New York subway passenger strangles ‘aggressive’ homeless man in chokehold
A video has shown a passenger strangling an “aggressive” homeless man to death in a chokehold on a New York City subway.
The video, filmed by journalist Juan Alberto Vazquez, shows a man identified as Jordan Neely, 30, ranting aggressively and throwing his jacket on the ground when the commuter intervenes.
The passenger, whose name has not been released by police, pinned Neely to the ground in a chokehold for approximately 15 minutes, leaving him unconscious.
The incident occurred on Monday afternoon in the northbound Manhattan subway, according to police and Mr Vazquez.
The train was stopped at the Broadway-Lafayette Street/Bleeker Street station, where the conductor called 911. The man, who was rushed to hospital afterwards, did not survive.
In the video, the subway rider can be seen lying on the floor of the train with his arm wrapped around Neely’s neck.
Another bystander could be seen helping hold Neely down on the floor of the subway train.
The passenger was taken into custody but later released without charges.
The man is a Marine veteran, reported the New York Post, citing sources.
The investigation is ongoing, and authorities are awaiting autopsy results before deciding whether to pursue charges against the younger man.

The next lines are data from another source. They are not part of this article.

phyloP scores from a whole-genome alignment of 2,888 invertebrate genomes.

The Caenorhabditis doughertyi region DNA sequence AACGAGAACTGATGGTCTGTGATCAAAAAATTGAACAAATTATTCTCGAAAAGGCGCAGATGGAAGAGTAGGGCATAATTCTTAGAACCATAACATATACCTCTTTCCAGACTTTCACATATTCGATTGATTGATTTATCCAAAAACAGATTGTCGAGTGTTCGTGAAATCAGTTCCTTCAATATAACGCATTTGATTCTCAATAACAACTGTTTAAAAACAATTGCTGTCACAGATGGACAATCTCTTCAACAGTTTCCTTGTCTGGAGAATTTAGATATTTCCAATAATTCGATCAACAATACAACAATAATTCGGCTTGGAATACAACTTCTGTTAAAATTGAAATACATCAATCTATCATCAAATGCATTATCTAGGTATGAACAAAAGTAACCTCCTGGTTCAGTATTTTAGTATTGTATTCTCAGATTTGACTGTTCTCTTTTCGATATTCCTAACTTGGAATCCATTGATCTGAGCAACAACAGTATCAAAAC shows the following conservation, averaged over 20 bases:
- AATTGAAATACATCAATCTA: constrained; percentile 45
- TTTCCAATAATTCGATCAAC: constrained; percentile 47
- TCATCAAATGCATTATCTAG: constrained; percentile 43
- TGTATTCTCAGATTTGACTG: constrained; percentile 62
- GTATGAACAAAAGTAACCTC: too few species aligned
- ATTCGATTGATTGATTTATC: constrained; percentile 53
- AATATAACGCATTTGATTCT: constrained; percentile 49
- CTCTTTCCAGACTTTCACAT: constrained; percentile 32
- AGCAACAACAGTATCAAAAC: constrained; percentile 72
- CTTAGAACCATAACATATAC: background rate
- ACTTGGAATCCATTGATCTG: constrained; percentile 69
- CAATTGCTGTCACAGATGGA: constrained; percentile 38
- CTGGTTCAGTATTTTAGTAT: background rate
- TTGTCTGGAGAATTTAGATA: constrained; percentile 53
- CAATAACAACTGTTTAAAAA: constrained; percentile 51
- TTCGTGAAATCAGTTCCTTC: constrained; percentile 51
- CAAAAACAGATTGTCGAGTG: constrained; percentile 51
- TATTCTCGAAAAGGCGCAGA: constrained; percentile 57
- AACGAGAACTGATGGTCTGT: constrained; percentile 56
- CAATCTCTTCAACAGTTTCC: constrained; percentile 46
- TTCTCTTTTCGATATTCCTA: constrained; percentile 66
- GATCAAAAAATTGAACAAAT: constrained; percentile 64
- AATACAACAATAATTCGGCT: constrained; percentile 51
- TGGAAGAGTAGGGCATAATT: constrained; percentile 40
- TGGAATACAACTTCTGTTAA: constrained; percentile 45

Neely reportedly had a history of mental health issues and was homeless. However, according to Mr Vazquez, he had not physically attacked anyone before the passenger intervened.
“The disturbed man did not seem to want to attack anyone,” he wrote in a post in Spanish. “A young man with brown hair and a grey jacket grabbed him from behind the neck and pinned him to the floor while holding him with his legs.”
Mr Vazquez expressed mixed feelings to the New York Post about the encounter, saying citizens should use moderation when intervening in situations like this.
“I think that in one sense it’s fine that citizens want to jump in and help. But I think as heroes we have to use moderation,” he said.
“This would never have happened if the police had shown up within five minutes. Then we’d be talking about a true hero. It’s complicated.”